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US aims to restart China trade talks, won’t accept conditions on tariff use

Published: June 27, 2019 00:37:19


China's President Xi Jinping, first lady Peng Liyuan, US President Donald Trump and first lady Melania attending a state dinner at the Great Hall of the People in Beijing, China recently — Reuters

The United States hopes to re-launch trade talks with China after President Donald Trump and President Xi Jinping meet in Japan on Saturday, but Washington will not accept any conditions around the US use of tariffs in the dispute, a senior administration official said on Tuesday, reports Reuters.

Trump has threatened to impose tariffs on another $325 billion of goods, covering nearly all the remaining Chinese imports into the United States - including consumer products such as cellphones, computers and clothing - if the meeting with Xi produces no progress in resolving a host of US complaints around the way China does business.

The two sides could agree not to impose new tariffs as a goodwill gesture to get negotiations going, the official said, but he said it was unclear if that would happen.

The United States was not willing to come to the Xi meeting with concessions, said the official, who spoke on the condition of anonymity. Washington wants Beijing to come back the table with the promises it withdrew before talks broke down, he said.

China has shown no softening in its position and said on Monday that both sides should make compromises in the trade talks and that a trade deal has to be beneficial for both countries.

The back-and-forth set up what could prove to be a tricky meeting between Trump and Xi at the Group of 20 summit meeting in Osaka. The session will be the first time they have met since trade talks between the world's two largest economies broke down in May, when the United States accused China of reneging on reform pledges it made.

Chinese Vice Premier Liu He, who has led trade talks for Beijing, held a phone conversation with his counterparts, US Trade Representative Robert Lighthizer and US Treasury Secretary Steven Mnuchin, on Monday, according to China's Ministry of Commerce. The three men are helping to pave the way for talks between the leaders later this week.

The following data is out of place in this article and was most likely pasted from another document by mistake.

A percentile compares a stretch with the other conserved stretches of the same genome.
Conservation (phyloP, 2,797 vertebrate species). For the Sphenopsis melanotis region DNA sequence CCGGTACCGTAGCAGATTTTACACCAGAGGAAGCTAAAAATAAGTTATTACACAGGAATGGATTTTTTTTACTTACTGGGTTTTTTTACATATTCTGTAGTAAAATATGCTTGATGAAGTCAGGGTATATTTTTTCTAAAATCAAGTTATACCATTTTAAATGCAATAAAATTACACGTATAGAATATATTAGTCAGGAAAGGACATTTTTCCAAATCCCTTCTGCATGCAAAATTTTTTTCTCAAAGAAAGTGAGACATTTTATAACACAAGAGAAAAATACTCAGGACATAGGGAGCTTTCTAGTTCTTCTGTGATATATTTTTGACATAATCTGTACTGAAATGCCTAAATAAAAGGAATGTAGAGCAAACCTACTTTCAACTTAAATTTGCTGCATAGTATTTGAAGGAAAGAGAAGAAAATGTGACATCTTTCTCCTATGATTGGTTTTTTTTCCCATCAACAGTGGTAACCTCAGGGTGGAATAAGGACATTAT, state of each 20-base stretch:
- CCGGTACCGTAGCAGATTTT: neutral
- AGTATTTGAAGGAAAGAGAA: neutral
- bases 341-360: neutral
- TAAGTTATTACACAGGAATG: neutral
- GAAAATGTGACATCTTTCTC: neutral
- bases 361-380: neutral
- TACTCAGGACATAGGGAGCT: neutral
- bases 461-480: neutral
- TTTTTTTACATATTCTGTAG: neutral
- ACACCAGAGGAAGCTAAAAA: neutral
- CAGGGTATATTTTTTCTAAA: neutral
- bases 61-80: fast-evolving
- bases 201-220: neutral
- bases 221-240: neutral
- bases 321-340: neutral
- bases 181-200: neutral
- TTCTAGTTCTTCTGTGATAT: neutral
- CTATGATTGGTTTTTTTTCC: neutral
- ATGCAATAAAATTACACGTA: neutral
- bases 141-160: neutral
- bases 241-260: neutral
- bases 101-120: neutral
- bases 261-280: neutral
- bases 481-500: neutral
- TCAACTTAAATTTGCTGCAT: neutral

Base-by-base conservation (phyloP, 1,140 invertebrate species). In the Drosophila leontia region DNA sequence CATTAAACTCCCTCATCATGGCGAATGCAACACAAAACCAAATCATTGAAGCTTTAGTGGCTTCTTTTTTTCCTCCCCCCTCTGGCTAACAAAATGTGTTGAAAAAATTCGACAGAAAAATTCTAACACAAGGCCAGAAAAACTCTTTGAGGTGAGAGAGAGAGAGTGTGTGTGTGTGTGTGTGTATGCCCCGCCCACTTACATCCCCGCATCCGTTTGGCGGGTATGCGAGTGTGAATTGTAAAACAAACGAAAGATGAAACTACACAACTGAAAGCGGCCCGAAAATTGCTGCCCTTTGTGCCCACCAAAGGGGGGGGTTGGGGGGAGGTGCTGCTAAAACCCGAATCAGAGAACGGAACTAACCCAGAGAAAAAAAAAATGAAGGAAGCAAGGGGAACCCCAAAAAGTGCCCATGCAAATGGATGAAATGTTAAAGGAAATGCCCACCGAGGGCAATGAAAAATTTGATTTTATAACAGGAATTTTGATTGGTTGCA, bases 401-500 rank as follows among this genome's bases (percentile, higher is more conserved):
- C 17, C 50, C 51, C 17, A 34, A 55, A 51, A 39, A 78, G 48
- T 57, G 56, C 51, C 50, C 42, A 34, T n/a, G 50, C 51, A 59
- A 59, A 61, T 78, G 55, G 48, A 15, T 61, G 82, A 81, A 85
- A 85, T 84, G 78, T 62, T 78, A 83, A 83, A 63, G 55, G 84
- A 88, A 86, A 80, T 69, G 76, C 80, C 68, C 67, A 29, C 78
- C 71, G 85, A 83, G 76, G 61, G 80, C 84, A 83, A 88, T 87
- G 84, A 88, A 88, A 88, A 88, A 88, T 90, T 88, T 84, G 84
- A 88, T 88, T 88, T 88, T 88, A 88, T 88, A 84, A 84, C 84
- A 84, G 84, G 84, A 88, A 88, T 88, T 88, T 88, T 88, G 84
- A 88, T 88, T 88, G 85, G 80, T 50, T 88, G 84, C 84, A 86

Expectations for that meeting so far appear to be low. The best-case scenario would be a resumption of official talks, which could ease fears in financial markets that the already long trade dispute might continue indefinitely. The fears have pummeled global markets and hurt the world economy.

Trump advisers have said no trade deal is expected at the meeting but they hope to create a path forward for talks. Once negotiations resume, they could take months or even years to complete, the senior Trump administration official said, with some parts agreed early and others needing more time.

A resumption of negotiations could put that threat of further tariffs on hold, at least for now.

But if Trump sees no progress and decides to raise tariffs, the relationship between the world's two largest economies would deteriorate further.

"I think if they go with the tariffs, the trade talks are dead. Period," said one person familiar with the talks.

The United States has made clear it wants China to go back to the position it held in a draft trade agreement that was nearly completed before Beijing balked at some of its terms, particularly requirements to change its laws on key issues.

Beijing wants the United States to lift tariffs, while Washington wants China to change a series of practices including on intellectual property and requirements that US companies share their technology with Chinese companies in order to do business there.

As part of the trade war, Washington has already imposed 25per cent tariffs on $250 billion of Chinese goods, ranging from semi-conductors to furniture, that are imported to the United States.

The president has spoken optimistically about the chances of a deal.

The administration official said rounds of meetings between top trade officials from both countries likely would begin again after the G20 summit. He noted that although the vice premier still led China's trade delegation, new names had been added to the list who could be hard-liners.

The official said Trump and Xi were unlikely to get into the fine details of the draft trade pact, although the case of Chinese tech giant Huawei Technologies Co may come up during talks.

Pressure on Huawei, which the US government has labeled a security threat, has increased in recent days.

About a dozen rural US telecom carriers that depend on Huawei for network gear are in discussions with its biggest rivals, Ericsson and Nokia, to replace their Chinese equipment, sources familiar with the matter said.

And the US-based research arm of Huawei, Futurewei Technologies Inc, has moved to separate its operations from its corporate parent since the U.S government in May put Huawei on a trade blacklist, according to two people familiar with the matter.

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